Working simultaneously in the movement and in my job, I begin to see behavior analysis as a tool to make an impact on my community. I saw a potential way of ensuring that Black and Brown children were not acknowledged as problems, as Micheal Brown, Trayvon Martin, Tamir Rice, Jaiesha Scott were seen, but the environment and contingencies present were the real concern. I saw a way to build the solutions that really mattered. Growing up seeing punitive practices employed in the school system and the larger world, I saw Behavior Analysis as being restorative in a sense, at least more restorative than I had ever seen given to Black and Brown children. I saw a light that aligned with my desire to see social change and Black liberation. And while I was working with people with medical and developmental disabilities, I saw the potential in the science and it compelled me to say I finally found it. I found what would make my wheels turn and heart warm. I found a way to pay my rent to this world through service. And I didn’t look back. That is what kicked off my journey to where I am now. I own two behavioral health practices, one providing mental health counseling and ABA therapy to neurodivergent children and their families and the other working with individuals who have been impacted by racism and other systems of oppression. We are moving into our very own clinic this summer, located in the Catonsville/Windsor Mill area.

I said all that to say get comfortable with your story not being pretty (and long-winded!). Get comfortable with knowing that you will experience loss and failure on the way to actualizing your purpose. It may help the person who doesn’t believe their goal is attainable because of their own setbacks. It may also help the person who struggles with their own vision to know at any point it can crystallize. Had I emitted one different behavior, made one different decision, had one door been opened that was closed for me initially, I might not have the business or life that I have today. I was one opened door away from removing myself from my purpose. Just one.

I’m sure you wouldn’t say it’s been obstacle free, but so far would you say the journey have been a fairly smooth road?
If you think my story had a lot of struggles, honestly that’s not even the iceberg. Being a business owner is one of the toughest roles that I’ve played in my life and it has come with many ups and downs. One of the biggest struggles for my business has been COVID-19. As a new business owner, a new employer, and undergoing a pandemic for the first time in my life while undergoing all of the mental, physical, financial stressors that came with existing in a pandemic it has been tough. At the beginning of Covid, I was forced to make a very hard decision. I had to furlough my staff, find funding, and cease providing therapy to clients who needed our help. Though we are back, I am still navigating the pandemic and its residual effects. My goals were to expand this past year, hire more clinicians and work with more clients in Baltimore. I’ve very much so have not been able to do that, but the simple fact we are making it through the pandemic is worthy enough, especially when in March 2020, it was not for certain if we would.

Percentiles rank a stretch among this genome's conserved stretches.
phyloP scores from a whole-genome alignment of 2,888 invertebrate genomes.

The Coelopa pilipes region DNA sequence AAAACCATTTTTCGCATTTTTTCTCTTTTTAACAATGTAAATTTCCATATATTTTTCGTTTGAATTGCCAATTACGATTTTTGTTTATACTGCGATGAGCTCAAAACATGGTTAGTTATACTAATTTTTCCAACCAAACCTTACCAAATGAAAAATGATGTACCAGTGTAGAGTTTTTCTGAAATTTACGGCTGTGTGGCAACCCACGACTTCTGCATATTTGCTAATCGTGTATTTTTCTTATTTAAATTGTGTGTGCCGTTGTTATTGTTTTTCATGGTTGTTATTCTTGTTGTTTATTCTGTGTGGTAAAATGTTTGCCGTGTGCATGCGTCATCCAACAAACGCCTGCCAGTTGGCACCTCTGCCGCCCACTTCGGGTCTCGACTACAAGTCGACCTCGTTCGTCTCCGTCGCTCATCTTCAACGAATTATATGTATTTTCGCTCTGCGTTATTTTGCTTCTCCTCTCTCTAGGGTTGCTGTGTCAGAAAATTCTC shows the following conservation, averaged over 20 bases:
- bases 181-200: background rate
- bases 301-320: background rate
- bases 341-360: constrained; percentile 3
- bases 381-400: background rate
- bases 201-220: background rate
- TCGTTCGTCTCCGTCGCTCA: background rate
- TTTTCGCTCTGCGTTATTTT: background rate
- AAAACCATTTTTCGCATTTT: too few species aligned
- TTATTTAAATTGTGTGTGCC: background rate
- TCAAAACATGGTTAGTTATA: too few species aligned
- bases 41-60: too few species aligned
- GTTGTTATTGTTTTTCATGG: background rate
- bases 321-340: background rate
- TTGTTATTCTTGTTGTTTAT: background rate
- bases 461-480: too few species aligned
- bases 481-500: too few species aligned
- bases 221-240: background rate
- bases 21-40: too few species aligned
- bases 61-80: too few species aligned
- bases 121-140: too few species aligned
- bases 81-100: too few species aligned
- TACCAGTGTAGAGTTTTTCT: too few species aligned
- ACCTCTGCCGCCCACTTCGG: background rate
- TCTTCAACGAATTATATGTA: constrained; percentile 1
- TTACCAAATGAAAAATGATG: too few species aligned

Thanks for sharing that. So, maybe next you can tell us a bit more about your work?
My primary practice is Signature Behavioral Health we work with individuals who have social, emotional, learning, and behavioral concerns. And most times, they are neurodivergent(Autism, ADHD). We offer ABA therapy, mental health counseling, caregiver support groups, and caregiver training.

We affirm children, teens, and young adults using a strengths-based and trauma-informed approach. We not only uplift the children and teens we service through ABA but empower parents and siblings of our neurodivergent and disabled clients with the common goal of enhancing the quality of life for the entire household.

My second practice is Whole Self Liberation Counseling. I provide individual and group sessions, as well as meditation. I have always had a passion for helping others but I am acutely passionate about helping Black people navigate daily stressors as well as racial trauma which includes internalized racism and anti-Blackness.

Racial trauma and its impact are often underlooked and intentionally ignored. Black people experience trauma in the form of discrimination (including housing, career, education, medical, etc), police and community violence, and so much more. But the way in which we have been socialized is to be resilient and get through any of our challenges despite their difficulty. And while resiliency is key for survival, Black people deserve to live a life that exists beyond mere survival, we deserve to thrive and experience a whole, liberated life. So my clients are able to explore what that means for themselves. Additionally we, Black people, have learned things about ourselves and our community due to racism, that need to be worked through. Colorism, texturism, sexism, homophobia, religious oppression, transphobia can be uprooted and we can learn a new way of engaging that does not perpetuate harm or even violence towards self and others. Our clients can look at the ways in which they honor the community by navigating healthy communication and conflict resolution.

With Whole Self-Liberation Counseling, I take an individualized, behavioral approach to treatment by assessing the conditions in which specific behavior(s) occur. This allows us to get closer to the “why” or the function of our actions. By understanding the function, we can apply solutions directly correlated to the problem. I am additionally trained in Acceptance and Commitment Therapy (ACT), which means we aren’t trying to get rid of the hard internal stuff that people encounter, but change our relationship to it. And we are doing it in a very action-oriented way. I am here to help gently guide my clients, but also teach them how to hold themselves accountable to themselves and the community and the values they have or will set for their lives.

We’d love to hear about any fond memories you have from when you were growing up?
My favorite childhood memory is taking road trips with my family. Back in the day we would load up our van and we would drive to some destination and I really loved being in the back of the van looking out the window at night and seeing the stars in the sky.

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Image Credits
Marylyn Senato Arshiya Malik Bobbie Boat